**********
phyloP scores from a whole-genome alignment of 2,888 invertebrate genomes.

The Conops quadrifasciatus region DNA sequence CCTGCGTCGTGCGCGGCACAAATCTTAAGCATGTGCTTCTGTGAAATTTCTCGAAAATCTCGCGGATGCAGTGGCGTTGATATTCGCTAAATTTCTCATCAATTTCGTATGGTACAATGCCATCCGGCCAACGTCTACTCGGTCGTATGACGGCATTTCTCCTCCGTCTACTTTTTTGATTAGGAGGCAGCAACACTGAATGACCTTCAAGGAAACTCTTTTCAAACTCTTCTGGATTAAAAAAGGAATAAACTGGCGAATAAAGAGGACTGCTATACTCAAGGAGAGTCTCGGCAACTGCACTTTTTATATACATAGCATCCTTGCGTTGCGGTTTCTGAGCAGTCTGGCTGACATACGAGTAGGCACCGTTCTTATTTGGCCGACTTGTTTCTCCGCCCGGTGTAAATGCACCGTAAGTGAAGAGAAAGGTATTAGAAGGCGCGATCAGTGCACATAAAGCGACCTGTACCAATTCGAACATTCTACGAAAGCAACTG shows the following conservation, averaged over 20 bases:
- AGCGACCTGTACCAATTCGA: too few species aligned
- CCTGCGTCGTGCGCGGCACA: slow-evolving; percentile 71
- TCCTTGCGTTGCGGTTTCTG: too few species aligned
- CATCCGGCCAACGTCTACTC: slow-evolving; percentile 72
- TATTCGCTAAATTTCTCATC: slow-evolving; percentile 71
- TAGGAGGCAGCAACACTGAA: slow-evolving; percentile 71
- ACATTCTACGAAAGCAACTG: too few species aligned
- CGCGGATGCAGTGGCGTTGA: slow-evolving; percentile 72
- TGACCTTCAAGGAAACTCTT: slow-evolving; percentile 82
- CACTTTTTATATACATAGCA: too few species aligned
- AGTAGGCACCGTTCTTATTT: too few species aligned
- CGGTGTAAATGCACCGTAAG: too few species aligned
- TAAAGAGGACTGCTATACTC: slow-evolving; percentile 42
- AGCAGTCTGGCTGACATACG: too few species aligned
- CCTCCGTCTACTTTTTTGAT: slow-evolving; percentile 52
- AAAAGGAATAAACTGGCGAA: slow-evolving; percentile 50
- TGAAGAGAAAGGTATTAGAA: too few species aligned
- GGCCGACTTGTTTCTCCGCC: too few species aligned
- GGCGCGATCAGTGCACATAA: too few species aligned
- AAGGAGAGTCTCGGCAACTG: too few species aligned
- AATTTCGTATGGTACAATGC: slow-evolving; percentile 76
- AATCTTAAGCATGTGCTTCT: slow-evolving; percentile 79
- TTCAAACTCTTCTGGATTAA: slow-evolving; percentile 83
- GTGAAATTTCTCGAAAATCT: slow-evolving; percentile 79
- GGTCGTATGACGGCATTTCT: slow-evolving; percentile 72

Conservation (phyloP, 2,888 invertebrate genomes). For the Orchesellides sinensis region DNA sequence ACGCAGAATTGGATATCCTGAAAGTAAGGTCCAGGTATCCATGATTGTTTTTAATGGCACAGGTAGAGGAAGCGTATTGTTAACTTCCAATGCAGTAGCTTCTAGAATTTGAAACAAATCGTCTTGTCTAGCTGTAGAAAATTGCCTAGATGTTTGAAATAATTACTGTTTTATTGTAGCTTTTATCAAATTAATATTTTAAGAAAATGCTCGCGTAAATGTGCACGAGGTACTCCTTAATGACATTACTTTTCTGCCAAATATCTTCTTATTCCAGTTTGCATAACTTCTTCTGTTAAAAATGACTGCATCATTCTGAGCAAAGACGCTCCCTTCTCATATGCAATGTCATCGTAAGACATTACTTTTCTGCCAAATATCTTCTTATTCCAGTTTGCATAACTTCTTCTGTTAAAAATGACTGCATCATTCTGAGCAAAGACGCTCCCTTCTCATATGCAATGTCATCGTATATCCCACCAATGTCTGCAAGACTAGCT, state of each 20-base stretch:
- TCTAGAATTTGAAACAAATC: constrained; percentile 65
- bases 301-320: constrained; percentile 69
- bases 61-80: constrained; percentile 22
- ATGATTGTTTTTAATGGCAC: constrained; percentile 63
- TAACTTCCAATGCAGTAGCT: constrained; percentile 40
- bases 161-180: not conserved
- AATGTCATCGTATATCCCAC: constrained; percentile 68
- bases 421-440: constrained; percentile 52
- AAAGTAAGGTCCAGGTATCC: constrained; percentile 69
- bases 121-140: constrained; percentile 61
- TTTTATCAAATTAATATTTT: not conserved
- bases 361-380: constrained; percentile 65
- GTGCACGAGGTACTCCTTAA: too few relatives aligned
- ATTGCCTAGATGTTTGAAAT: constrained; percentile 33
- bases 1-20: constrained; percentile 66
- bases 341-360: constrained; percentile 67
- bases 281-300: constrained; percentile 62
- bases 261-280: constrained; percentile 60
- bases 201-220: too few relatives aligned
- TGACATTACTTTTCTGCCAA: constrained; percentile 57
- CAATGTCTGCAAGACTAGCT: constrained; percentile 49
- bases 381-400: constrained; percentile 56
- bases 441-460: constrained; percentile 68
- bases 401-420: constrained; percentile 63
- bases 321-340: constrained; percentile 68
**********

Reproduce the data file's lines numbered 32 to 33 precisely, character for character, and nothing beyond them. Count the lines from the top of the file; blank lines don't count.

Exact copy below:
- ATGATTGTTTTTAATGGCAC: constrained; percentile 63
- TAACTTCCAATGCAGTAGCT: constrained; percentile 40